Are investors, dot.coms still interested in catalogs?
Despite widespread and growing interest in catalogers from pure-play Web marketers and private equity investors, only eight catalog industry transactions occurred in the first quarter of this year. This compares to a total of 19 catalog industry deals completed in January, February, and March of 1999.
“Part of our strategy is to grow through acquisition and I’ve noticed very few deals this quarter,” says Jack Rosenfeld, president of Medfield, MA-based cataloger Potpourri Collections, which mails the Potpourri, Counted Cross Stitch and Back in the Saddle catalogs. “I can’t really put my finger on why.” But Rosenfeld predicts more catalog deals in the coming months, because of the impending paper and postage increases.
Industry watchers say that the sparse activity doesn’t mean the interest in catalogs is waning among dot.coms and investors. According to Harry Chevan, a principal with New York-based investment banker Gruppo, Levey & Co., fewer deals may mean that companies “are still digesting earlier acquisitions or perhaps they’re waiting to see the impact the Internet has on direct marketing.”
Starting about a year ago, more Web marketers began to acquire print catalogers to bolster their own back-end infrastructure and customer service capabilities. In April 1999, for instance, pet products site Petjungle.com bought pet product catalog supplier Mason Distributors; and in November, Web bookseller behemoth Amazon.com acquired tool cataloger Tool Crib of the North.
This trend, while not huge yet, continues in the first quarter of 2000. In January, San Francisco-based Web marketer Petopia.com bought In The Company of Dogs, an upscale gifts catalog for dog lovers (the transaction price was not disclosed).
Petopia.com gains access to In the Company of Dogs’ fulfillment and mail order expertise, in addition to its lifestyle offerings, such as home furnishings and apparel, to augment its collection of pet care products.
In the Company of Dogs, in turn, benefits from Petopia.com’s broader customer base, as well as additional distribution channels – such as television. Petopia.com formed an alliance with TV network ValueVision to produce a weekly series for Value Vision’s Snap TV network, of which NBC television network is a minority owner. “The show offers cross-promotional opportunities for selling apparel from In the Company of Dogs,” says Petopia.com spokesman Donnelle Koselka.
As for M&A deals emanating from the more traditional catalog ranks, Minnetonka, MN-based general merchant Fingerhut, part of $15.6 billion Federated Department Stores, is continuing to seek ways to boost its already considerable multichannel presence. In January, Fingerhut purchased Hispanic marketer Empire Direct to enhance its presence inthe growing Hispanic market. Fingerhut will use Empire Direct’s 1 million-plus-name customer base to broaden its reach to Hispanic buyers, says executive vice president Michael Sherman. Then in March, Fingerhut purchased $6.75 million in assets from Teaneck, NJ-based StyleSite Marketing, which includes the Lew Magram and Brownstone Studio catalogs, which filed for bankruptcy Chapter 11 protection in January. “The books strategically fit with our Arizona Mail Order and Bedford Fair catalogs,” Sherman says.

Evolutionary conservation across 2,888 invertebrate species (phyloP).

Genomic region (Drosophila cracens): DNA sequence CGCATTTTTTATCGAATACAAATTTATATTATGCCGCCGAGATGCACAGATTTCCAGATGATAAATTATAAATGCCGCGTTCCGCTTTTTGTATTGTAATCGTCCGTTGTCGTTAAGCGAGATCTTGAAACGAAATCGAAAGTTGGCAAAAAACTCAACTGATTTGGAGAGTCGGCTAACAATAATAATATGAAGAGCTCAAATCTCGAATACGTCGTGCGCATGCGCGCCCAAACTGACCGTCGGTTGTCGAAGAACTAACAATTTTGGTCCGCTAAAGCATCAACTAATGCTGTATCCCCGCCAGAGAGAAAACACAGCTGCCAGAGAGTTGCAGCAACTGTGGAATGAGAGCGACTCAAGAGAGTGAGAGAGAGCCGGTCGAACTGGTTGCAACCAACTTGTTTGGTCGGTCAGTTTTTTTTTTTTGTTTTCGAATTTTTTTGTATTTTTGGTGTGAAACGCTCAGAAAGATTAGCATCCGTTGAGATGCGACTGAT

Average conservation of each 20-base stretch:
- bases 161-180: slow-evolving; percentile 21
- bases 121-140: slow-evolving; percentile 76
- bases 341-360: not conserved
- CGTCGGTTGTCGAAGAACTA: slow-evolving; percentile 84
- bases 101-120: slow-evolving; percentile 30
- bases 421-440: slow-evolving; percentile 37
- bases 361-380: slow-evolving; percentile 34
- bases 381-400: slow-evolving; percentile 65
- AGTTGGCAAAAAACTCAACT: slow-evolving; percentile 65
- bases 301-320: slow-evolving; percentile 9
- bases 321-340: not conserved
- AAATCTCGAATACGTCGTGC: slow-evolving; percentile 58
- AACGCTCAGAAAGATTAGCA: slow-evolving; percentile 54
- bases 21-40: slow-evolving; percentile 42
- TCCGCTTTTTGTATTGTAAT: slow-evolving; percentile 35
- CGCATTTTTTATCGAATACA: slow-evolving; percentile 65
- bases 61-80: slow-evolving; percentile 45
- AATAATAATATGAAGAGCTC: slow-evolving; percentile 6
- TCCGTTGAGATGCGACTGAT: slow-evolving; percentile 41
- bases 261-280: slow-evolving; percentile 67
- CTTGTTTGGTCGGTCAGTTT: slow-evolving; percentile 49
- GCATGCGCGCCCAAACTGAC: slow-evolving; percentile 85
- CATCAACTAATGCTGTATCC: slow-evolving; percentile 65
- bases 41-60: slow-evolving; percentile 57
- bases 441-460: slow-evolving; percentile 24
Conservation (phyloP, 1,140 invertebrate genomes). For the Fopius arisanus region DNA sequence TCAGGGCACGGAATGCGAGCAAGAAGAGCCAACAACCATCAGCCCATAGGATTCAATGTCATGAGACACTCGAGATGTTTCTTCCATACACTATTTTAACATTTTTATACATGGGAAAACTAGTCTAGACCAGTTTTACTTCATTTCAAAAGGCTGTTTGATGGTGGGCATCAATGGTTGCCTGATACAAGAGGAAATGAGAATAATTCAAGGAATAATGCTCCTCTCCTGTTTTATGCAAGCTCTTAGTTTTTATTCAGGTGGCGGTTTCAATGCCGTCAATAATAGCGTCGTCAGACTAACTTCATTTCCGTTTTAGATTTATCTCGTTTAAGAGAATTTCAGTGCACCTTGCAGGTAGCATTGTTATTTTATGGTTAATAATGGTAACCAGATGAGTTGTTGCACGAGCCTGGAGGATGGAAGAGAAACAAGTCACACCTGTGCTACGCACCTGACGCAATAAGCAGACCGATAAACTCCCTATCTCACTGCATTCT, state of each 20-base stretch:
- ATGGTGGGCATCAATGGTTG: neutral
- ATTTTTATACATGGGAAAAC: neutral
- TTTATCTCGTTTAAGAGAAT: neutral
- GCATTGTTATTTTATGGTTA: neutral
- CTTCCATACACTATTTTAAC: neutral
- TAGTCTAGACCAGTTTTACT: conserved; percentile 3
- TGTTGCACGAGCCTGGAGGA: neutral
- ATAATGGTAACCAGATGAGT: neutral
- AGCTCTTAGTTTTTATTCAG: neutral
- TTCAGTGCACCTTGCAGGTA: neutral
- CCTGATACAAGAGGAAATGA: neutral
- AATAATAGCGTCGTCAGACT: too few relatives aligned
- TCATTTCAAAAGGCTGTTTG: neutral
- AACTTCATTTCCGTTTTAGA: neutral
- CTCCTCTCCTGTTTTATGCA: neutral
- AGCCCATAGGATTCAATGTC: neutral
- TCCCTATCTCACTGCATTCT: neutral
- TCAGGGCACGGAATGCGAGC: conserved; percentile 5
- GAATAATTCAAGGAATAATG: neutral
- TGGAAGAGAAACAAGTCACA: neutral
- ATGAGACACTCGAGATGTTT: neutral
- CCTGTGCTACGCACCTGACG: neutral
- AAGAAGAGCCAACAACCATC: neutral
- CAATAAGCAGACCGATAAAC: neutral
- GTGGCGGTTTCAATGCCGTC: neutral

On the international front, French retail giant Pinault-Printemps-Redoute (PPR), the parent of New York-based women’s apparel cataloger Brylane, acquired $147 million Surcouf, Europe’s largest computer store, in a deal worth $47 million.
PPR intends to integrate Surcouf with its retailing arm that also sells electronic goods and computing hardware and software. PPR already has a sizable computer retailing business through its book and music chain.
But it’s not only Web and multichannel marketers that are attracted to acquiring traditional catalogs. Private equity firms are also increasingly looking to get in on the catalog action. According to Chevan, private investors value print catalogers because they already possess order fulfillment and customer service capabilities – something the dot.coms have yet to perfect. And investors view catalogs as the perfect platform for expansion online, or for further acquisitions. (See “Private Money,” March 15 issue.)
New York-based investment group Wand Partners in January added to its stable of catalog holdings by acquiring an $8 million interest in Phoenix, AZ-based co-op cataloger SkyMall. According to Wand’s president Mal Appelbaum, Wand was attracted to SkyMall’s recent $15 million investment in online catalog technology and customer interaction capabilities. Those investments should strengthen SkyMall’s ability to assist other Wand catalogs, such as food and gifts title The Popcorn Factory, and games book Bits & Pieces, in going online. While best known for its inflight catalogs, 37% of SkyMall’s revenues are generated online.
Also in January, Los Angeles-based private equity firm Brentwood Associates purchased an undisclosed amount in Omaha, NE-based gifts and novelties cataloger Oriental Trading. Calls to both companies were not returned by press time, but Oriental Trading Terry Watanabe is expected to remain president